Will Wilpon’s interview negatively affect the Mets going forward? It can’t help, but anyone who thinks it will make it harder to sign free agents is misinformed (baseball players, 99 percent of the time, care about one thing: money). It’s possible the Mets did lose bargaining power should they explore a trade for Reyes or Beltran, though we’ll likely never know for sure.
The New Yorker article confirmed some of the unflattering beliefs of Mets fans the past few years: Wilpon loves the Dodgers (“All the Dodger stuff [in Citi Field]—that was an error of judgment on my part,” Wilpon said); the Mets are clueless when it comes to media and public relations. But is also portrayed the owner as just another disgruntled fan—albeit a rich one who has more control over the team than he seems to realize.
During that April game against Houston, the Mets trailed by one heading into the ninth when Reyes led off with a single. “I’d have him steal,” Wilpon told Toobin. “We’ve had three blown bunts already tonight. I don’t like bunt here.” Mets manager Terry Collins called for a bunt, which was popped up just in front of the pitcher’s mound and turned into a double play that killed any potential rally.
Like the rest of us watching that game, the Mets owner just wanted to see Reyes steal a base. He knows better than most that he won’t get to see it for much longer.
Let’s play a game of word association. Ready? Carlos Beltran.
If you’re like many Mets fans I know, the word that came to mind was “choke” or “underachiever” or “injured,” or maybe you conjured up the image of Beltran standing in the batters box watching strike three sail past to end the 2006 season.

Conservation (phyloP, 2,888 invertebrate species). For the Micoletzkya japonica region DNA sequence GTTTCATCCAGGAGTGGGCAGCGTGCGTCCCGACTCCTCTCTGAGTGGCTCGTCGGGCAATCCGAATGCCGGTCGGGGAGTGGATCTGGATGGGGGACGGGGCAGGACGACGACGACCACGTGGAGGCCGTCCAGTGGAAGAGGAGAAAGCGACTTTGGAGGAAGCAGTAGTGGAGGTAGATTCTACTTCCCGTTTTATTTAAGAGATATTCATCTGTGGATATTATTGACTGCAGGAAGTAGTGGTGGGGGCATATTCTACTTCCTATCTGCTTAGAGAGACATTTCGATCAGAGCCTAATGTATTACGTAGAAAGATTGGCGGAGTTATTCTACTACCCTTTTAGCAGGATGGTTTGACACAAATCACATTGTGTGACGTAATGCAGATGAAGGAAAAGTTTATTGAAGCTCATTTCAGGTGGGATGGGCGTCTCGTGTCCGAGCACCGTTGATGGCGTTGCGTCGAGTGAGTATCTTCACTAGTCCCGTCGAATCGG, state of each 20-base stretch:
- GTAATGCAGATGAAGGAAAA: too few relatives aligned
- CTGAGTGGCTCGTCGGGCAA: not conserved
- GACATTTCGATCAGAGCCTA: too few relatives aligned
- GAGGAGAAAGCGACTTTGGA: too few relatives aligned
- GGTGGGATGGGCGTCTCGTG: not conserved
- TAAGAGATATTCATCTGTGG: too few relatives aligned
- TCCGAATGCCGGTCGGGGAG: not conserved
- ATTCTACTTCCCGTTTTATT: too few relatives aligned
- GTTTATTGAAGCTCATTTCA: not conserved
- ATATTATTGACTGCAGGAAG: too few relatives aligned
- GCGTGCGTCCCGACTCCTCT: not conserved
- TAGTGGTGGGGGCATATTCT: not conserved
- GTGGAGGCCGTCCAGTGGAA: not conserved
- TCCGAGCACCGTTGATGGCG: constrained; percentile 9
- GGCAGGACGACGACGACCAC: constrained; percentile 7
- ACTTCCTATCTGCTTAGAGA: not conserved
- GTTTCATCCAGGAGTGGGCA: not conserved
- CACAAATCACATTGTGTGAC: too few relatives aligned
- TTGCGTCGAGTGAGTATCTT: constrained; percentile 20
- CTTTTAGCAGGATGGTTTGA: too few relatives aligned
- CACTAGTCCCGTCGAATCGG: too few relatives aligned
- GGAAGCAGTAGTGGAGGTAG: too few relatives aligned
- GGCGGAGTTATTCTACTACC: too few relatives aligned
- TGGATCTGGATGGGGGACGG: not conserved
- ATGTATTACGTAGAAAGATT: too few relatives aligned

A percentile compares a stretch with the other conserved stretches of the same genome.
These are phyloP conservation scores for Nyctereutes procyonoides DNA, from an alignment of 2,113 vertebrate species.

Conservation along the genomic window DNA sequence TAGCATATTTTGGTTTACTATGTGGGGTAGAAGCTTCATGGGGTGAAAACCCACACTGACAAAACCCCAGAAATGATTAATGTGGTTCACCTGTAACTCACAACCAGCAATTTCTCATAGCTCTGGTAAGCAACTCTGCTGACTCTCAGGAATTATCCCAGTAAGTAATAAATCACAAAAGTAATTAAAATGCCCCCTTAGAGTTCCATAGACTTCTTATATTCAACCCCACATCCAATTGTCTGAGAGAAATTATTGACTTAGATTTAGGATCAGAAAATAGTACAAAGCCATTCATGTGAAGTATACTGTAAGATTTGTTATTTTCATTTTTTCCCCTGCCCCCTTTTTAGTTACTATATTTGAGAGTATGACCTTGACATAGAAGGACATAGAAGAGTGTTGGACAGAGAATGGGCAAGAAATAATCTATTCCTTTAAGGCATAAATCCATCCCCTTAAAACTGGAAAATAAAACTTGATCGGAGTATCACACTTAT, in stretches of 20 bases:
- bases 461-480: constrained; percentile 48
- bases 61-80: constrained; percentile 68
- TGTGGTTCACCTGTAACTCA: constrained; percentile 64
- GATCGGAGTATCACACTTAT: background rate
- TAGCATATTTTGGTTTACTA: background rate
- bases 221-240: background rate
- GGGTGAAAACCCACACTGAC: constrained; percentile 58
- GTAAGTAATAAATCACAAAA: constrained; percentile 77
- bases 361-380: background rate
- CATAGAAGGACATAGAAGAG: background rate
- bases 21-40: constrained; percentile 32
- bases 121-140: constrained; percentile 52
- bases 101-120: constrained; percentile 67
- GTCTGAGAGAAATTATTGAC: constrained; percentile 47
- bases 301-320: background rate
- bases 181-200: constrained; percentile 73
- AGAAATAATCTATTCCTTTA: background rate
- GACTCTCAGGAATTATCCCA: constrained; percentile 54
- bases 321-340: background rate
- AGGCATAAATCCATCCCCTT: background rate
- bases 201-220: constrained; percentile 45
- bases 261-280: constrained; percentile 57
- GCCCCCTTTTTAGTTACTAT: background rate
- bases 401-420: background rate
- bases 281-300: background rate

Well, that’s a shame. Say what you want about the Mets’ offensive history, Carlos Beltran is one of the greatest position players the franchise has ever had.*
Beltran was never well received in New York, partly because the expectations were too high, which can happen when a $119 million contract is involved.** In his six seasons in Kansas City and Houston, Beltran proved to be a .280 hitter with power, speed, a gold glove, and a strong, accurate arm—a five-tool player, but not a .300 hitter.
Of course, Beltran’s underachieving debut season in New York didn’t help. Many fans turned on him in 2005, when he hit just .266 with 16 home runs and 17 stolen bases, about half of what fans expected. They booed him during the second half of that season and Beltran never won them over.
|A smooth swing from the left and right side. (Credit: Keith Allison)|
Beltran does most everything on a baseball field effortlessly.*** He doesn’t run after fly balls so much as he glides across the outfield. I wrote about watching Jose Reyes run the bases, but Beltran is one of the best baserunners in the game. His long strides can make it seem like he’s not hustling, but he takes the extra base whenever he can and steals bases at a major league-record 88 percent success rate.
And that ties in to my only criticism of Beltran, who will be a free agent after this season. Could he have sacrificed a few of those percentage points in order to be a 40-steal a year player? Could he have played through some of his nicks and bruises that cost him a total of 179 games the previous two seasons?